The Black Mass

The Black Mass (2023)

The Black Mass had its international première on Sun 27 Aug at FrightFest

“I’ve got big plans to have the best day of my life,” says a man (Andy Sykes) designated in the closing credits of The Black Mass merely as ‘Me’, but who regularly introduces himself to others as ‘Ted’ – and whose real-life identity, which will be obvious to true-crime obsessives from the start, is made explicit only at the end of the film itself. Right from the opening prologue, though, in which a tape recording of his distorted voice (in fact that of co-writer Brandon Slagle) is heard from an interview declaring the absence of anything in his background, appearance or behaviour “which would lead people to believe that I was capable of committing murder”, it seems clear that criminal things are coming in the 24 hours of this man’s life which the film covers. Indeed, just before he promises his ‘best day’ to the guy behind the counter of a Tallahassee supermarket, we have already seen Me deftly picking various shoppers’ pockets, and he is about to pay for his items using somebody else’s credit card. 

It might appear from this introduction, in a film time-coded very precisely with text indicating it is the 14th January, 1978, in Florida, that what is unfolding is not just a criminal history, but his story – a version of events told exclusively from Me’s very singular male perspective. Sure enough, it will include an abundance of point-of-view shots which have become a staple of the heavy-breathing slasher film, arguably reaching the zenith (or is it nadir?) of psychopathic subjectivity in Franck Khalfoun’s 2012 Maniac remake. There is even here the odd fantasy sequence, in which bloody women are shown either grotesquely skinning and decapitating themselves and rhythmically fisting the hole between their shoulders, or just plain lying dead, as a vivid display of Me’s deeply misogynistic interiority. 

Yet as Me circles a sorority house and a nearby bar, clearly prowling for women to entice with his glib conversation, something else is taking place. For while, with his sometimes charming, sometimes creepy pickup act, he may only be looking for opportunity, and otherwise not seeing his interlocutors as anything other than objectified targets for his malicious desires, we get to see the same women, through him, as rounded, interesting, messy people, with complex lives, relationships and aspirations beyond his narrow worldview.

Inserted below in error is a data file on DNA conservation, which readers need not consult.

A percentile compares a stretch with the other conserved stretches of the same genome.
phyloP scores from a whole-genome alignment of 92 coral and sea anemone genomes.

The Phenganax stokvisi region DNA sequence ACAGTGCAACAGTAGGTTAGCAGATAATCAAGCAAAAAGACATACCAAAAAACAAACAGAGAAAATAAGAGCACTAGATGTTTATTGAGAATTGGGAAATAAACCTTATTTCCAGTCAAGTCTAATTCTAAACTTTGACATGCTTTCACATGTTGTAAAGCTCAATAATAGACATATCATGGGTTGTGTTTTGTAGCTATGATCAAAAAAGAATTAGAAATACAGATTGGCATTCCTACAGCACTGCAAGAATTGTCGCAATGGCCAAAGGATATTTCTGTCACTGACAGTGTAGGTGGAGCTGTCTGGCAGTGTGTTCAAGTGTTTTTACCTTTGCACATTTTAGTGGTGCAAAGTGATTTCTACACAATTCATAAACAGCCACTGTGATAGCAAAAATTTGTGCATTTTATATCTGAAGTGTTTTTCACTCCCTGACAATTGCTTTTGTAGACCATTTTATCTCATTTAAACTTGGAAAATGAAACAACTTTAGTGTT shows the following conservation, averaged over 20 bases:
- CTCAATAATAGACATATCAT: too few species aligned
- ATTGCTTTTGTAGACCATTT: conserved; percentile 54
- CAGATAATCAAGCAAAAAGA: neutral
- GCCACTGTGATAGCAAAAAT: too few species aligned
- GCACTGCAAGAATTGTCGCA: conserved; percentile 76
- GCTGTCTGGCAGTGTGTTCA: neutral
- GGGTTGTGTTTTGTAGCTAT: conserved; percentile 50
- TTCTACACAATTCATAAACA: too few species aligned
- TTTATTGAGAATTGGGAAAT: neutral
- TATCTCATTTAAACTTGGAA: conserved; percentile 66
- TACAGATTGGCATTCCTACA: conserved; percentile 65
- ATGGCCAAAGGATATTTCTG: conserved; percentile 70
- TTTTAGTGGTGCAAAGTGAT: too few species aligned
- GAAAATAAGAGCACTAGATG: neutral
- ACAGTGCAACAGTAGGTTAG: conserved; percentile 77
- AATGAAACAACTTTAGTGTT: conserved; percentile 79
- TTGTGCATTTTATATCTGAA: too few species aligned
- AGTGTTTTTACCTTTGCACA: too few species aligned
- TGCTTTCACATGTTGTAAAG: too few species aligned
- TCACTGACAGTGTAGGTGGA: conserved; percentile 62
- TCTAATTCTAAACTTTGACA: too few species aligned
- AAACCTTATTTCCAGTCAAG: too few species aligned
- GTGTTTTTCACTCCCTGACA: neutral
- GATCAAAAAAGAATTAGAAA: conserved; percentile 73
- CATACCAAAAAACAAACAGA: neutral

Me may be the centre of his narcissistic, egotistic narrative and the driver of its focalisation, but as the camera of cinematographer Noah Luke variously clings close to Me’s back or side, or shows his POV, or catches the merest glimpse of his unfocused face in a mirror, it also, at least until the very end, both effaces and anonymises him, making him less a protagonist than an absence in his own story. The gaze here may be male – and toxically so – but this film, far from inviting us to identify with Me and this errant, abhorrent predator’s perspective, reduces him to an empty nothingness. He is the cipher-like ‘black mass’ of the title whose malign barrelling trajectory through other people’s lives leaves behind only trauma and death.    

The Black Mass is the directorial debut of Devanny Pinn, better known until now as a prolific horror actress, and also appearing here as student ‘Kelly King’ (although Me’s real name is eventually revealed, the names of his victims have all been changed). With its Seventies period details and its highly sensitive subject matter, this is a challenging choice of topic for a first-timer – but Pinn displays both accomplishment and responsibility in her handling of such materials. Where Me never thinks of anyone but himself and anything but his own pernicious impulses, Pinn shows compassion, solidarity and sisterhood (the original meaning of ‘sorority’) with all the female characters whose lives Me is so determined to ruin, much as they also look out for each other – and she exposes the voyeuristic male, around whose actions her story is organised, as a negative force, always beneath contempt.

Pinn refuses to fall into the typical true-crime trap of lionising the perpetrator, or ghoulishly sexing him up. Here, we see Me, ironically as he himself had promised in the prologue, for what he is: a snivelling, smirking sociopath and pathetic panty sniffer, flying into a childish rage whenever he does not get his way and cravenly lashing out, with appalling brutality, only against those who are unable to defend themselves. Perhaps what The Black Mass, and Amber Sealey’s No Man Of God (2021), are proving is that the best way to tell true-crime tales of monstrous masculinity without resorting to cheap exploitation or tawdry sensationalism is for the gaze to be (re)directed by a woman. Pinn nails it.

strap: Devanny Pinn’s directorial debut finds a positive female gaze through a negative male one in an unfolding true crime

© Anton Bitel